B. Means To Address the Safety Concern

The FAA has issued airworthiness directives to address the safety concern of when to activate the IPS on certain airplanes. These airworthiness directives require activation of pneumatic deicing boots at the first signs of ice accretion on the airplane. This requirement relieves the pilot of the responsibility for determining if the amount of ice accumulated on the wing warrants activation of the IPS. However, activation of the deicing boots is still subject to the flightcrew's observation of ice accretions, and such observations can be difficult during times of high workload, operations at night, or when clear ice has accumulated. Also, the difficulties of observing ice accretions are applicable to any IPS that relies on the flightcrew's observations for activating the system, not just pneumatic deicing boots.

The ARAC Ice Protection Harmonization Working Group concluded that installing a device to alert the flightcrew to activate the IPS would be an improved means to address these situations for future airplanes. A primary ice detection system would be one acceptable means. A primary ice detection system typically consists of two independent detectors. It could either automatically activate the IPS, or provide an indication to the flightcrew when the system must be activated manually. An advisory ice detection system, in conjunction with substantiated visual cues, would also be an acceptable means. The acceptability is contingent upon:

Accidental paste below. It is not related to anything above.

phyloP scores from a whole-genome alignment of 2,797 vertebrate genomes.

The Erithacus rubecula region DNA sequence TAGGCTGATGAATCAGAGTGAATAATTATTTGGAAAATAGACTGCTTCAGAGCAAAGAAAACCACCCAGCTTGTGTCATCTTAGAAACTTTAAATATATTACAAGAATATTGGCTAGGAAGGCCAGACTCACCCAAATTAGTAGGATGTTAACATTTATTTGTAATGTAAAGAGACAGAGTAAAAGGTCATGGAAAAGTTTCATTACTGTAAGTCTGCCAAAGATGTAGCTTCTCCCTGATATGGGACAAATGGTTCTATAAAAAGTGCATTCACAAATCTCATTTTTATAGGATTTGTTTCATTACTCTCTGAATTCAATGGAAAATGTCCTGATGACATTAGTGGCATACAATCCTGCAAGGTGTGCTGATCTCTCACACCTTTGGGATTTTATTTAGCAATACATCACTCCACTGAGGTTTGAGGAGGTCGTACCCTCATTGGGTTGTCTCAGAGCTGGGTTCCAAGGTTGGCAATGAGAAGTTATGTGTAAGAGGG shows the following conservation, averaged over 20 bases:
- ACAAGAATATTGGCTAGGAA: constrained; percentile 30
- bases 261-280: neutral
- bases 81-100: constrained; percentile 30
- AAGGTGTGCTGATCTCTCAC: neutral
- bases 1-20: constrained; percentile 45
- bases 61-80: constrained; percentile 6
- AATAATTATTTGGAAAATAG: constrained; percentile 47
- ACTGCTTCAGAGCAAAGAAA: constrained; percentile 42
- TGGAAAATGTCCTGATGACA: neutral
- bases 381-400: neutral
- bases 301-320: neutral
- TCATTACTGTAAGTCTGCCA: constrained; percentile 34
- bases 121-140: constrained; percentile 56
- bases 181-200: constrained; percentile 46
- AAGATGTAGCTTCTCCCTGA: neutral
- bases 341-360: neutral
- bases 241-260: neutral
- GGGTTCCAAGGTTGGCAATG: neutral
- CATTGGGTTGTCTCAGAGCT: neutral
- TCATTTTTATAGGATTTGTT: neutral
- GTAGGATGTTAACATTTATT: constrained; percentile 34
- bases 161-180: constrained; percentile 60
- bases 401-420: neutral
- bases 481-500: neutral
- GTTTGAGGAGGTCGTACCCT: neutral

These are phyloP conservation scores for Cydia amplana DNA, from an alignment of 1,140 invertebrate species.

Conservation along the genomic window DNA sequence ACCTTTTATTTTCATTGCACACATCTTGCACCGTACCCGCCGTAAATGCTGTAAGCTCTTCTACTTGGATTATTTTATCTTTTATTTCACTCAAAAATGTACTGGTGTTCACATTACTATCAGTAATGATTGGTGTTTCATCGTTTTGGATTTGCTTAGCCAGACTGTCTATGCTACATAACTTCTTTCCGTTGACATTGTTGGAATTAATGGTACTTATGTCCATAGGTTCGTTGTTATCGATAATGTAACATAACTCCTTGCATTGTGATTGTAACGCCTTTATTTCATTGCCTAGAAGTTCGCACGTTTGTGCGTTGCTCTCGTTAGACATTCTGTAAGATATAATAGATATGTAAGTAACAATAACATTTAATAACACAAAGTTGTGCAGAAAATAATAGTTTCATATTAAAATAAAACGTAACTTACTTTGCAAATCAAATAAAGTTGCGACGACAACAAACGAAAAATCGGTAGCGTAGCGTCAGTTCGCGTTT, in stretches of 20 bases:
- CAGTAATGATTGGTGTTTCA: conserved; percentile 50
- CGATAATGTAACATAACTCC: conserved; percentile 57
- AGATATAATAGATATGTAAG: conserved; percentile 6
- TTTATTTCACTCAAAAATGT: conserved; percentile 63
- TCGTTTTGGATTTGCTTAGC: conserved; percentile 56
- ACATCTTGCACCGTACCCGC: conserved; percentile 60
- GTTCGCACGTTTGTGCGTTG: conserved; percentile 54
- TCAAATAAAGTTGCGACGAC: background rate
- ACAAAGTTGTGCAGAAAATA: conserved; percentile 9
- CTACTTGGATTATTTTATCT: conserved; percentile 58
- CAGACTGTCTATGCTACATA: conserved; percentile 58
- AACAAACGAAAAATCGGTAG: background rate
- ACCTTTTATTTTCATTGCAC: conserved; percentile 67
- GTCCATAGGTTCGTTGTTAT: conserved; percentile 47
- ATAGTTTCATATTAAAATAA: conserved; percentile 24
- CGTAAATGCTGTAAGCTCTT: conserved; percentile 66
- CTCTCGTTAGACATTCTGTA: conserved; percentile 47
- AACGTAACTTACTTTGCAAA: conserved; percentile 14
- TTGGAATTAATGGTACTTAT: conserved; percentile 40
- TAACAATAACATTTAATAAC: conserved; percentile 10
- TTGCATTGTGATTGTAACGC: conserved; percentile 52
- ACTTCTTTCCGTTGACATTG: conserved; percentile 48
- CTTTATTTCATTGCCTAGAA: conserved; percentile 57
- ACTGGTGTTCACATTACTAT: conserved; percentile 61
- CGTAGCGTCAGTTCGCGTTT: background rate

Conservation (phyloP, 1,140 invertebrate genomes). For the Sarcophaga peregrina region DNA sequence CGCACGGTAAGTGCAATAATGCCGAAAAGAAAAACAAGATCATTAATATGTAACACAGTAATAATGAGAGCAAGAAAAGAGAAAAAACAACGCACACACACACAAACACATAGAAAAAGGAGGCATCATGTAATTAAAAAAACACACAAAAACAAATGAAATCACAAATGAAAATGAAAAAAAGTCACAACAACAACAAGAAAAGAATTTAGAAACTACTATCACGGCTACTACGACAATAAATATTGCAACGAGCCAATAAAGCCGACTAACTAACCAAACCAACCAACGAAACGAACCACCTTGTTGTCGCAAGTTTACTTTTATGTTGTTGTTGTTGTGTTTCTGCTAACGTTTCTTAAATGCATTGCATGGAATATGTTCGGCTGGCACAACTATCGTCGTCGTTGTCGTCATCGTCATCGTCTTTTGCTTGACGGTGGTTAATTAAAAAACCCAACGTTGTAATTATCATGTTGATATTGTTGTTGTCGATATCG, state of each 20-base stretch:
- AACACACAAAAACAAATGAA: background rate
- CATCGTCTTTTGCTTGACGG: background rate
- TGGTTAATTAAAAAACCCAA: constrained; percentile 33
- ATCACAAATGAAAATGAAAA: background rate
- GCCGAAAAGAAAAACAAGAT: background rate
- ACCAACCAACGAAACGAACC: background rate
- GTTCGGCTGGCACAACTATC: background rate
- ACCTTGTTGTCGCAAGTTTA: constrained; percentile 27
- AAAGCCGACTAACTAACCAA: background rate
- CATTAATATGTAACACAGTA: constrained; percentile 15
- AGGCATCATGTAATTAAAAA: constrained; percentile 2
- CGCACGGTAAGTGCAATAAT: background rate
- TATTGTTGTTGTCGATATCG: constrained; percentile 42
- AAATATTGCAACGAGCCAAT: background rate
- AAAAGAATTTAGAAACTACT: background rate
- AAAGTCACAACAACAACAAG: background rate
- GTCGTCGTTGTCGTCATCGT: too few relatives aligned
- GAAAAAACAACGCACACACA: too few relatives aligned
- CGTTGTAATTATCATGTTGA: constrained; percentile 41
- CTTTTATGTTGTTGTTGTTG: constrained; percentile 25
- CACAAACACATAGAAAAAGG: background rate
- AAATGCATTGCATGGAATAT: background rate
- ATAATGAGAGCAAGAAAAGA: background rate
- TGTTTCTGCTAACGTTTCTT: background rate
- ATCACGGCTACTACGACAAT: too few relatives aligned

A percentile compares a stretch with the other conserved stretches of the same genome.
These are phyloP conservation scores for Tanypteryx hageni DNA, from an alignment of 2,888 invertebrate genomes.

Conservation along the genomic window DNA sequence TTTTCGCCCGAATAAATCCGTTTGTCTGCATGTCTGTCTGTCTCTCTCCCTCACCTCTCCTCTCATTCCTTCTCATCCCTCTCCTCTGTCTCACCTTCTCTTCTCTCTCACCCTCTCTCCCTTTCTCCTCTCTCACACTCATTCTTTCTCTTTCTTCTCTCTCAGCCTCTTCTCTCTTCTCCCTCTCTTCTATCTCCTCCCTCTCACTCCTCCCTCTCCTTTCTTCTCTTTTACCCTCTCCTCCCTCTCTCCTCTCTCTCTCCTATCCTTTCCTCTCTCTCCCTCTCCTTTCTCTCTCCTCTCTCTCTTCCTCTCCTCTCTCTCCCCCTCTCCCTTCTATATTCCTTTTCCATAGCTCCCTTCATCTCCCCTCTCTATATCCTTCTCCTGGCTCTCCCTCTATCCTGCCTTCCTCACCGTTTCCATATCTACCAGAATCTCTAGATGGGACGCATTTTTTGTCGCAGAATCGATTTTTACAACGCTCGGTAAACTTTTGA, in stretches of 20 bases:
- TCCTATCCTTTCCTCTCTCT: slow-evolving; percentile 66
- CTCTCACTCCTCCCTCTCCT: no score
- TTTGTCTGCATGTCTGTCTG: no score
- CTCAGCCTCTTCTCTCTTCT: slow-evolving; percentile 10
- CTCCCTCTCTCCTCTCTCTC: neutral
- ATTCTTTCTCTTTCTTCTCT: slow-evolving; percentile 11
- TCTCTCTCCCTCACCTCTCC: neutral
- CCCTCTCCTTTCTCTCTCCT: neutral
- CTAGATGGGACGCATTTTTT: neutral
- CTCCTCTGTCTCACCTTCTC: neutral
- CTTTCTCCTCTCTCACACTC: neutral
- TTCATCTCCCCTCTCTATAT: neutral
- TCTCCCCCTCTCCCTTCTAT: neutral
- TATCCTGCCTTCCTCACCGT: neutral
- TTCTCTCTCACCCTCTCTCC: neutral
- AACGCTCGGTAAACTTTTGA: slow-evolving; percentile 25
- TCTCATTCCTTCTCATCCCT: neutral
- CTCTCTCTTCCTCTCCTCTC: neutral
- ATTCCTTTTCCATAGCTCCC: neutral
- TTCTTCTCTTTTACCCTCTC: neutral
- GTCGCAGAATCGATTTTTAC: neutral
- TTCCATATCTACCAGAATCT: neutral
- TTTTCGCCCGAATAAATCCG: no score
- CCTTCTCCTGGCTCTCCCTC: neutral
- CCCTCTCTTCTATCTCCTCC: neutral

• An advisory ice detection system that annunciates when icing conditions exist or when the substantiated visual cues are present.
  • The substantiated visual cues rely on the flightcrew's observation of the first sign of ice accretion on the airplane and do not depend on the pilot determining the thickness of the accretion.
  • The flightcrew activates the ice protection system when they observe the ice accretion or when the ice detector annunciates, whichever occurs first.

An advisory ice detection system typically consists of one detector. Such a system does not have sufficient reliability to be the primary means of determining when the IPS must be activated. However, the advisory ice detection system would provide a much higher level of safety than visual cues alone and would mitigate the effects of human sensory limitations and inadequate attention due to workload.

The ARAC Ice Protection Harmonization Working Group also concluded that an acceptable alternative to requiring an ice detector would be to require operating the IPS whenever the airplane is operating in conditions conducive to airframe icing. In this case, the flightcrew would activate the IPS in response to a specific air temperature threshold and the presence of visible moisture. Because ambient temperature is indicated by flightdeck instruments and the flightcrew can readily observe visible moisture, deciding when to initiate the system would require little increased effort by the flightcrew.

The IPS activation method should be applicable during all phases of flight, unless it can be shown that the IPS need not be activated during certain phases of flight. For example, if the IPS is not operated during takeoff until after the second segment climb, then the applicant must substantiate that the airplane can operate safely with ice accretions that could form prior to this point.

The FAA concurs with the safety concern that flightcrews must be provided with a clear means to know when to activate the IPS. To ensure timely activation of the IPS, the proposed § 25.1419(e) requires one of the three acceptable methods recommended by the ARAC Ice Protection Harmonization Working Group: a primary ice detector, visual cues and an advisory ice detector, or operation based on temperature and visible moisture.